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Marilyn Krysl

By This Poet

4

Sutra

Looking back now, I see 
I was dispassionate too often, 
dismissing the robin as common, 
and now can't remember what 
robin song sounds like. I hoarded
my days, as though to keep them 
safe from depletion, and meantime 
I kept busy being lonely. This 
took up the bulk of my time, 
and I did not speak to strangers 
because they might be boring, 
and there were those I feared 

would ask me for money. I was
clumsy around the confident, 
and the well bred, standing on 
their parapets, enthralled me,
but when one approached, I
fled. I also feared the street's 
down and outs, anxious lest 
they look at me closely, and 
afraid I would see their misery. 

I feared my father who feared 
me and did not touch me, 
which made me more afraid. 
My mother feared him too, 
and as I grew to be like him, 
she became afraid of me also. 
I kept busy avoiding dangers 
of many colors, fleeing from 
those with whom I had much 

in common. Now afternoon, 
one chair in the garden. Late
low light, the lilies still open,
sky beyond them preparing 
to close for the night. I'd 
made money, but had I kissed

a single lily? On the chair's
arm my empty cup. Its curved 
lip struck, bright in late light. 
I watch that last light going, 
leaving behind its brief burning
 which will come to nothing. 

The lilies still open, waiting.

Let me be that last sliver of light.
Let me be that last gleaming sliver of silver, 
there for an instant on the lily's petal,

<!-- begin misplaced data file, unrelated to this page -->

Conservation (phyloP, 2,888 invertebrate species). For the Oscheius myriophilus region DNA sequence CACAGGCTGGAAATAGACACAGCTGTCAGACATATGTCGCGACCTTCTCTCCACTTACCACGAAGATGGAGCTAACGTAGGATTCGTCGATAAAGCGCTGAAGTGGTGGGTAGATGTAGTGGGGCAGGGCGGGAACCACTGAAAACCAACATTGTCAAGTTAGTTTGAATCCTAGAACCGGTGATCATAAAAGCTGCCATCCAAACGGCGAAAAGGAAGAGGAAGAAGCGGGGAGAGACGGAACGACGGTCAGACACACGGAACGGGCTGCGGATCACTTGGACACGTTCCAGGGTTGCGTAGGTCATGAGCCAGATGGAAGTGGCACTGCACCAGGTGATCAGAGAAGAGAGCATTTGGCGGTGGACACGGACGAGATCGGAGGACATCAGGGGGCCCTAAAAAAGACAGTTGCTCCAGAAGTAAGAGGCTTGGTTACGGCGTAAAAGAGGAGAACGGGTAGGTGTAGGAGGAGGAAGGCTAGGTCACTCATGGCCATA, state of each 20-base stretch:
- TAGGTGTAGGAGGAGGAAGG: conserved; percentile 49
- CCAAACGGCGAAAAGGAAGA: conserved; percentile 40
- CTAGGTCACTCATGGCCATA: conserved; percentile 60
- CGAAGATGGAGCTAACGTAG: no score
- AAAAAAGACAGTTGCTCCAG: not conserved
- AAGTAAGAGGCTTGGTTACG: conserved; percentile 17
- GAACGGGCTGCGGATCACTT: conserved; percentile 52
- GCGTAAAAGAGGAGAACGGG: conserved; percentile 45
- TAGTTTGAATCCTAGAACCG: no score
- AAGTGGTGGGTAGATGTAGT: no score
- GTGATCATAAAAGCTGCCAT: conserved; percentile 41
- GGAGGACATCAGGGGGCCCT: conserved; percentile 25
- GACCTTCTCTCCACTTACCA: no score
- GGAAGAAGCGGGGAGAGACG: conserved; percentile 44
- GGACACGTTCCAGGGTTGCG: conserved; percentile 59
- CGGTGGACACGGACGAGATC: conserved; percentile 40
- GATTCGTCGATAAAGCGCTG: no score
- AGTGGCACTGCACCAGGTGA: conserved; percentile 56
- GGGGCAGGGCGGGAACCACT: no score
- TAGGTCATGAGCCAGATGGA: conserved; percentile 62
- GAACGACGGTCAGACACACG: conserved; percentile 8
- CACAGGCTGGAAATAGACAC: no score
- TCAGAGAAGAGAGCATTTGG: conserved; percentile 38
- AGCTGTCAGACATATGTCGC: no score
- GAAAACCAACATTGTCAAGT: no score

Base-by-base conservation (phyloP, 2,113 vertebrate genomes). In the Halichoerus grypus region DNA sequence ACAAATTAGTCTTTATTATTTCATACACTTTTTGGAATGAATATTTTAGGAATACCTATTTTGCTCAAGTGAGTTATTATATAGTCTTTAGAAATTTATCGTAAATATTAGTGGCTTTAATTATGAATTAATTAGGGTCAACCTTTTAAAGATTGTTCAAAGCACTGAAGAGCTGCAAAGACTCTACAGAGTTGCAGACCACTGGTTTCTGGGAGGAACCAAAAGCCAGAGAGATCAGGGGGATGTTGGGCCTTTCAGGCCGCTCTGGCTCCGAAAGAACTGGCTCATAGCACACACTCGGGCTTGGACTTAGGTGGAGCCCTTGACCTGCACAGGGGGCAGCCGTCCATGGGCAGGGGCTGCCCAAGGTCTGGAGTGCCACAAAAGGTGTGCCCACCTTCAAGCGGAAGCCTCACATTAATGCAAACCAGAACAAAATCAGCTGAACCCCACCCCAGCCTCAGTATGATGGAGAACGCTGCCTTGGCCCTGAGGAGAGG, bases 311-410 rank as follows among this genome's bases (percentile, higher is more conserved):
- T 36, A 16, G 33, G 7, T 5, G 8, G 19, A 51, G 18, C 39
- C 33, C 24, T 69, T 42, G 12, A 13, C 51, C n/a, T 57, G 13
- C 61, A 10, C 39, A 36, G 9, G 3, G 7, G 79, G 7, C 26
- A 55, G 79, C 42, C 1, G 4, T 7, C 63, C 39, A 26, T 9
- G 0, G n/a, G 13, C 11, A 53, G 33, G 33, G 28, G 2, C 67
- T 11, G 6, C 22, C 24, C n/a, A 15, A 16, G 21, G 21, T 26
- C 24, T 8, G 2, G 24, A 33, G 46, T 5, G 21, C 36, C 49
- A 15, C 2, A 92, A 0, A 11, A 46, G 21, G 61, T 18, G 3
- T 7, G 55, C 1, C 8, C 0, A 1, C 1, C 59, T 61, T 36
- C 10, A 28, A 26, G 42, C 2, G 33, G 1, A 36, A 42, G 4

light speaking in tongues, tongues of flame.

Villanelle with Violin

I was so small, so very much afraid.
I prayed my father might turn into light.
There was no price that I would not have paid

to pray the way the light knelt down and prayed.
I prayed that I might learn to be like light,
but I was small, and very much afraid,

and he stayed silent. Was I badly made?
His violin made sound turn into light,
and there’s no price that I would not have paid

to hear him play Thais each night. He made
it sound as though the bow was made of light.
Still I was small, and very much afraid

when he got mad and broke the things he’d made.
He tried and tried so hard to do things right,  
and there’s no price that he would not have paid

to sit with me at dusk and watch light fade.
Both of us were made from that same light,
And there’s no price we two would not have paid—
we who were small and very much afraid.

Song of Some Ruins

It’s no use walking the beasts of my longing without you, compañero,
you whose name means stone the sun

moves across. Remember our house, and the statuary of clouds
drifting through the rooms? And the sheets and blankets of our habits,

and ourselves two hounds lying down. We loved
like we fought, slugging our way toward each other,
sending up flares to announce our advance. And when our city

burned, we stood in the ashes, and admired each other’s
bodies. Now I ask you: how will we manage

without the steadiness of our long unhappiness?
Can you say you don’t miss our furious
putting up with each other? The silver waves
go on polishing themselves. The sun goes down
alone. Tell me: is this
as it should be? My body goes on

without you burnishing its crevices. Without
your faults, there is no salt. I will not again be fat.
Even my hair will abandon me, like a woman walking away

until you can’t see her. So what
if I’m given other dawns? I ache
for the grandeur of uproar. Light

brings on its armadas of taxis and butterflies,
and I’m forced to go into the street

and talk to agreeable strangers.